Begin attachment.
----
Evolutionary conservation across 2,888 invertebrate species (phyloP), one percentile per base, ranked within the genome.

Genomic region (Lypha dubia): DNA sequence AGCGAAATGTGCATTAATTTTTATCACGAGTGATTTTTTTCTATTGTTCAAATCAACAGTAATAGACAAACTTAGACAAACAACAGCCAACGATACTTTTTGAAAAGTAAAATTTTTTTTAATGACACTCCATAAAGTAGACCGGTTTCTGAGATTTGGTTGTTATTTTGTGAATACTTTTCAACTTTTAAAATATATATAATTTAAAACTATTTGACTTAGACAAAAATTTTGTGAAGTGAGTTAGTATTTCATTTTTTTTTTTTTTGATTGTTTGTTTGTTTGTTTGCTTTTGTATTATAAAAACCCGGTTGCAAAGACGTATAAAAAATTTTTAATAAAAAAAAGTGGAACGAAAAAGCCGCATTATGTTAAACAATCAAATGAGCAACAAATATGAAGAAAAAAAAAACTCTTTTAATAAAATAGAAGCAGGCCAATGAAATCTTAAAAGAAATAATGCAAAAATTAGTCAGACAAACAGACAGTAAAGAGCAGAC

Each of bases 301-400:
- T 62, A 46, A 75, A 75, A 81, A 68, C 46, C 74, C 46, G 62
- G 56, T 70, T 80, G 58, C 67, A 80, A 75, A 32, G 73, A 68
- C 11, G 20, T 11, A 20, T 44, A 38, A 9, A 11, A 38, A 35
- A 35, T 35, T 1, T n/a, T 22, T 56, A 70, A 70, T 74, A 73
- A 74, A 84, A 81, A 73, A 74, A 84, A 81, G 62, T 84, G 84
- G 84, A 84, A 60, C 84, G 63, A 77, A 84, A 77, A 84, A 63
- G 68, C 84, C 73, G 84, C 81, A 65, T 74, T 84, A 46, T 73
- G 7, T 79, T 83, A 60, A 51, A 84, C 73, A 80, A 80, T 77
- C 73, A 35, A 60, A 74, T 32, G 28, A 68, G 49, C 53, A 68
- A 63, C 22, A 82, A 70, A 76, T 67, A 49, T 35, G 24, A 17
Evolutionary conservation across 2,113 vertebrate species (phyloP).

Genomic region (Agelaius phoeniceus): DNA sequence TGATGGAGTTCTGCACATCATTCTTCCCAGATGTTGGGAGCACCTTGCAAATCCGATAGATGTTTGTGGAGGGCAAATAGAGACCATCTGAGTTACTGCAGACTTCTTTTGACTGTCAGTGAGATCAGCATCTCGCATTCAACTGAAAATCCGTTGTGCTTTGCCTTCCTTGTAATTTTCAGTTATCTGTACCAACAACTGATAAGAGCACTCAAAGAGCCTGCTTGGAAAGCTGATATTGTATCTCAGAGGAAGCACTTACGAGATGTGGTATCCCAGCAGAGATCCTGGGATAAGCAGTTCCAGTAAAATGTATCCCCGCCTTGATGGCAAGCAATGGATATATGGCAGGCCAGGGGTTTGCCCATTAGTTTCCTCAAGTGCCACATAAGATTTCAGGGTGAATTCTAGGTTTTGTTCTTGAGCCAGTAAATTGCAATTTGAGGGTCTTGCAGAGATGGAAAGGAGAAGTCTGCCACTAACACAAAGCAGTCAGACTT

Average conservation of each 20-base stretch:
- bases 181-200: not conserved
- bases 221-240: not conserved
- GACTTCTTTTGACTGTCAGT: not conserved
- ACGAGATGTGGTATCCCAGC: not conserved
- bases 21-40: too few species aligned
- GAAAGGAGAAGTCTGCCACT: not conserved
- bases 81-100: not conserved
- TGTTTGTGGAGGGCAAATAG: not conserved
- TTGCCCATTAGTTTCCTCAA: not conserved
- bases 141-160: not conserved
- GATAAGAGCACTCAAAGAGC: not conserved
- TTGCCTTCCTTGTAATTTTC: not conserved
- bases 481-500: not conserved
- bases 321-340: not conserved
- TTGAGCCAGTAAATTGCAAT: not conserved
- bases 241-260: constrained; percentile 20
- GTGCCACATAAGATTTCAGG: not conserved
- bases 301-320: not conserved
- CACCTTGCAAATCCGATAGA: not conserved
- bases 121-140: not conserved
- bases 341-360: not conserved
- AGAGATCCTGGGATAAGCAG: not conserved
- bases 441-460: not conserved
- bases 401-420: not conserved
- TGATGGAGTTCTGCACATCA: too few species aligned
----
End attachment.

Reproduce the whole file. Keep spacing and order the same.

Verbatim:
Evolutionary conservation across 2,888 invertebrate species (phyloP), one percentile per base, ranked within the genome.

Genomic region (Lypha dubia): DNA sequence AGCGAAATGTGCATTAATTTTTATCACGAGTGATTTTTTTCTATTGTTCAAATCAACAGTAATAGACAAACTTAGACAAACAACAGCCAACGATACTTTTTGAAAAGTAAAATTTTTTTTAATGACACTCCATAAAGTAGACCGGTTTCTGAGATTTGGTTGTTATTTTGTGAATACTTTTCAACTTTTAAAATATATATAATTTAAAACTATTTGACTTAGACAAAAATTTTGTGAAGTGAGTTAGTATTTCATTTTTTTTTTTTTTGATTGTTTGTTTGTTTGTTTGCTTTTGTATTATAAAAACCCGGTTGCAAAGACGTATAAAAAATTTTTAATAAAAAAAAGTGGAACGAAAAAGCCGCATTATGTTAAACAATCAAATGAGCAACAAATATGAAGAAAAAAAAAACTCTTTTAATAAAATAGAAGCAGGCCAATGAAATCTTAAAAGAAATAATGCAAAAATTAGTCAGACAAACAGACAGTAAAGAGCAGAC

Each of bases 301-400:
- T 62, A 46, A 75, A 75, A 81, A 68, C 46, C 74, C 46, G 62
- G 56, T 70, T 80, G 58, C 67, A 80, A 75, A 32, G 73, A 68
- C 11, G 20, T 11, A 20, T 44, A 38, A 9, A 11, A 38, A 35
- A 35, T 35, T 1, T n/a, T 22, T 56, A 70, A 70, T 74, A 73
- A 74, A 84, A 81, A 73, A 74, A 84, A 81, G 62, T 84, G 84
- G 84, A 84, A 60, C 84, G 63, A 77, A 84, A 77, A 84, A 63
- G 68, C 84, C 73, G 84, C 81, A 65, T 74, T 84, A 46, T 73
- G 7, T 79, T 83, A 60, A 51, A 84, C 73, A 80, A 80, T 77
- C 73, A 35, A 60, A 74, T 32, G 28, A 68, G 49, C 53, A 68
- A 63, C 22, A 82, A 70, A 76, T 67, A 49, T 35, G 24, A 17
Evolutionary conservation across 2,113 vertebrate species (phyloP).

Genomic region (Agelaius phoeniceus): DNA sequence TGATGGAGTTCTGCACATCATTCTTCCCAGATGTTGGGAGCACCTTGCAAATCCGATAGATGTTTGTGGAGGGCAAATAGAGACCATCTGAGTTACTGCAGACTTCTTTTGACTGTCAGTGAGATCAGCATCTCGCATTCAACTGAAAATCCGTTGTGCTTTGCCTTCCTTGTAATTTTCAGTTATCTGTACCAACAACTGATAAGAGCACTCAAAGAGCCTGCTTGGAAAGCTGATATTGTATCTCAGAGGAAGCACTTACGAGATGTGGTATCCCAGCAGAGATCCTGGGATAAGCAGTTCCAGTAAAATGTATCCCCGCCTTGATGGCAAGCAATGGATATATGGCAGGCCAGGGGTTTGCCCATTAGTTTCCTCAAGTGCCACATAAGATTTCAGGGTGAATTCTAGGTTTTGTTCTTGAGCCAGTAAATTGCAATTTGAGGGTCTTGCAGAGATGGAAAGGAGAAGTCTGCCACTAACACAAAGCAGTCAGACTT

Average conservation of each 20-base stretch:
- bases 181-200: not conserved
- bases 221-240: not conserved
- GACTTCTTTTGACTGTCAGT: not conserved
- ACGAGATGTGGTATCCCAGC: not conserved
- bases 21-40: too few species aligned
- GAAAGGAGAAGTCTGCCACT: not conserved
- bases 81-100: not conserved
- TGTTTGTGGAGGGCAAATAG: not conserved
- TTGCCCATTAGTTTCCTCAA: not conserved
- bases 141-160: not conserved
- GATAAGAGCACTCAAAGAGC: not conserved
- TTGCCTTCCTTGTAATTTTC: not conserved
- bases 481-500: not conserved
- bases 321-340: not conserved
- TTGAGCCAGTAAATTGCAAT: not conserved
- bases 241-260: constrained; percentile 20
- GTGCCACATAAGATTTCAGG: not conserved
- bases 301-320: not conserved
- CACCTTGCAAATCCGATAGA: not conserved
- bases 121-140: not conserved
- bases 341-360: not conserved
- AGAGATCCTGGGATAAGCAG: not conserved
- bases 441-460: not conserved
- bases 401-420: not conserved
- TGATGGAGTTCTGCACATCA: too few species aligned